If an employee has worked for you continuously for at least 2 years they will be entitled to a redundancy payment. Subject to satisfying this continuous service requirement, and assuming there is no suitable alternative employment available to them, the pay-out will be calculated as follows:
- 0.5 week’s pay for each full year the employee was under 22
- 1 week’s pay for each full year they were 22 or older, but under 41
- 1.5 week’s pay for each full year they were 41 or older
The overall length of service is capped at 20 years, with the weekly pay capped at £538 (as of 6 April 2020). This means that the maximum statutory redundancy pay an employee can get is £16,140. An employee’s contract of employment may make provisions for higher payments.
What alternatives are available to redundancy?
With the current uncertainty as to how long the coronavirus crisis is likely to last, you may be looking for alternative options to avoid making redundancies in haste. There is also a real reputational risk here. Fortunately, there are various other options that you may want to consider first.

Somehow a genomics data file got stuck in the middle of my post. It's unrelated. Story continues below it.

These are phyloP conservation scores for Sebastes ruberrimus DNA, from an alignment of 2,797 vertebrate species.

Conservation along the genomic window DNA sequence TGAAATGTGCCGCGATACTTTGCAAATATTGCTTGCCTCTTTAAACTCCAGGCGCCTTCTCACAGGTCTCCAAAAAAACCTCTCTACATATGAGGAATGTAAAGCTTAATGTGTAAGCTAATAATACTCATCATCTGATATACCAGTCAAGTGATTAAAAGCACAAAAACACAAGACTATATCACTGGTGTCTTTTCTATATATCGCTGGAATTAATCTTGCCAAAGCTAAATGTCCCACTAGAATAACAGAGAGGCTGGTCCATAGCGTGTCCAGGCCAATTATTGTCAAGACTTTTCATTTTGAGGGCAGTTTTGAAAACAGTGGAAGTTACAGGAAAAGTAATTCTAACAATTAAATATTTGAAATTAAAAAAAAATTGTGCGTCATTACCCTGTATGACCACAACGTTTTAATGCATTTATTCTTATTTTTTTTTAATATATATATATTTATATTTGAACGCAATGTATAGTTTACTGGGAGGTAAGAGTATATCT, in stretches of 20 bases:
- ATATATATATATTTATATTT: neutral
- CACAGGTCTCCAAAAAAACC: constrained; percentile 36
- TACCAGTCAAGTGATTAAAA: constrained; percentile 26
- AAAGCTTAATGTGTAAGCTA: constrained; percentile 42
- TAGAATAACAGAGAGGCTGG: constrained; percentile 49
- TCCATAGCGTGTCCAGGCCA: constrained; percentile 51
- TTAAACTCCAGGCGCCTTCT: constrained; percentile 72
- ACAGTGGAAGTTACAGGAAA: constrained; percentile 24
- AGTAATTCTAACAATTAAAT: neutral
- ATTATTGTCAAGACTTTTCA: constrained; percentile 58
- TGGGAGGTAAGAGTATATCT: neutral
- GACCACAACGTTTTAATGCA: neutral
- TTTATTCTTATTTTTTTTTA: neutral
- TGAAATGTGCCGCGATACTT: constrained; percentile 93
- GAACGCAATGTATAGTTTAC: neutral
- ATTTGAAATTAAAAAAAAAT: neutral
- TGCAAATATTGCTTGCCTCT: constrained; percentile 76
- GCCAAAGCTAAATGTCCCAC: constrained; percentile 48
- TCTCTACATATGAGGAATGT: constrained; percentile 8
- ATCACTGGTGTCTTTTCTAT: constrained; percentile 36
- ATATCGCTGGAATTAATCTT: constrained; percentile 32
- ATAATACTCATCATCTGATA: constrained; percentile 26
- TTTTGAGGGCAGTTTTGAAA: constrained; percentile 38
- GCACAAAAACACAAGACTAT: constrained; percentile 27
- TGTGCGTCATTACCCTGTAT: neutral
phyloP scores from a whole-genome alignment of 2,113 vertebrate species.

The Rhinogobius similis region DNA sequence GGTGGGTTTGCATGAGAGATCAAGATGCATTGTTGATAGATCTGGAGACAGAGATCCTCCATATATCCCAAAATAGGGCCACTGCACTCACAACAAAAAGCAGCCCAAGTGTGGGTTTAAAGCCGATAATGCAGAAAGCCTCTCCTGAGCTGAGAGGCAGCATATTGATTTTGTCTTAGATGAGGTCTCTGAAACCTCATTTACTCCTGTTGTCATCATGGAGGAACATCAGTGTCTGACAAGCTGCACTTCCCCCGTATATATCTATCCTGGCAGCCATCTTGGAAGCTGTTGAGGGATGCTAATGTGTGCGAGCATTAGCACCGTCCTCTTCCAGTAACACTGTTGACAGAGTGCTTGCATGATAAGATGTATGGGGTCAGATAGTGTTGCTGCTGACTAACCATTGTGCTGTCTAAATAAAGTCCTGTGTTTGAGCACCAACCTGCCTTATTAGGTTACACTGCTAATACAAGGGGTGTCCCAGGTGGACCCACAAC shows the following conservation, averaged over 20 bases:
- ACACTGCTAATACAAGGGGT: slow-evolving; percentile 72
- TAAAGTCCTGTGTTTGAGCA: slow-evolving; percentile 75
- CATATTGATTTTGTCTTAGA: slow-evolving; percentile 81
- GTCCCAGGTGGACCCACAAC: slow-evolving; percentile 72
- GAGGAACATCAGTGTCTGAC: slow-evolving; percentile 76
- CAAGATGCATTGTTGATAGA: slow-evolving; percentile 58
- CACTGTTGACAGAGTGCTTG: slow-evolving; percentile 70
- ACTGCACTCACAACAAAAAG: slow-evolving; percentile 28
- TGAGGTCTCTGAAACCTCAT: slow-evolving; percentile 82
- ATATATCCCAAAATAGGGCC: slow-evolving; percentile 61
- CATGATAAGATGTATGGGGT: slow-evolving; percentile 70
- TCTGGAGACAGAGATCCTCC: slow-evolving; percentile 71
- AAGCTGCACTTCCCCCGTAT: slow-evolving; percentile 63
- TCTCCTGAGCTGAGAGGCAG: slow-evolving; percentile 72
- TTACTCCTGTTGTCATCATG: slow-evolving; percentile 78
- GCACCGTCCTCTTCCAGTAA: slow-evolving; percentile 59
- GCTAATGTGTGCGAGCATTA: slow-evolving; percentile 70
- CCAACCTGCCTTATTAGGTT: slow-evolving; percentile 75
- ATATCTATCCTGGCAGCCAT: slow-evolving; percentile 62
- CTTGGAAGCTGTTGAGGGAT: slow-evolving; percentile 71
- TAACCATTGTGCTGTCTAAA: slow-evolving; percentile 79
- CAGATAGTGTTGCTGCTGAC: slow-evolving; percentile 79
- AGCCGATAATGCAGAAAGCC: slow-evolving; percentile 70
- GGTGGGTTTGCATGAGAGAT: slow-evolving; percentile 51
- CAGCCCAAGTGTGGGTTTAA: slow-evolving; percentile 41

By law, employers should not force employees to take unpaid leave, save except where this is expressly permitted within their contract of employment. However, given the risk of redundancy, you may be able to negotiate an agreement with your staff to temporarily take unpaid leave in the short-term.
In the absence of any prior contractual arrangement or subsequent agreement to vary the terms of an employee’s contract, by forcing someone to take a leave of absence without pay would amount to a breach of contract.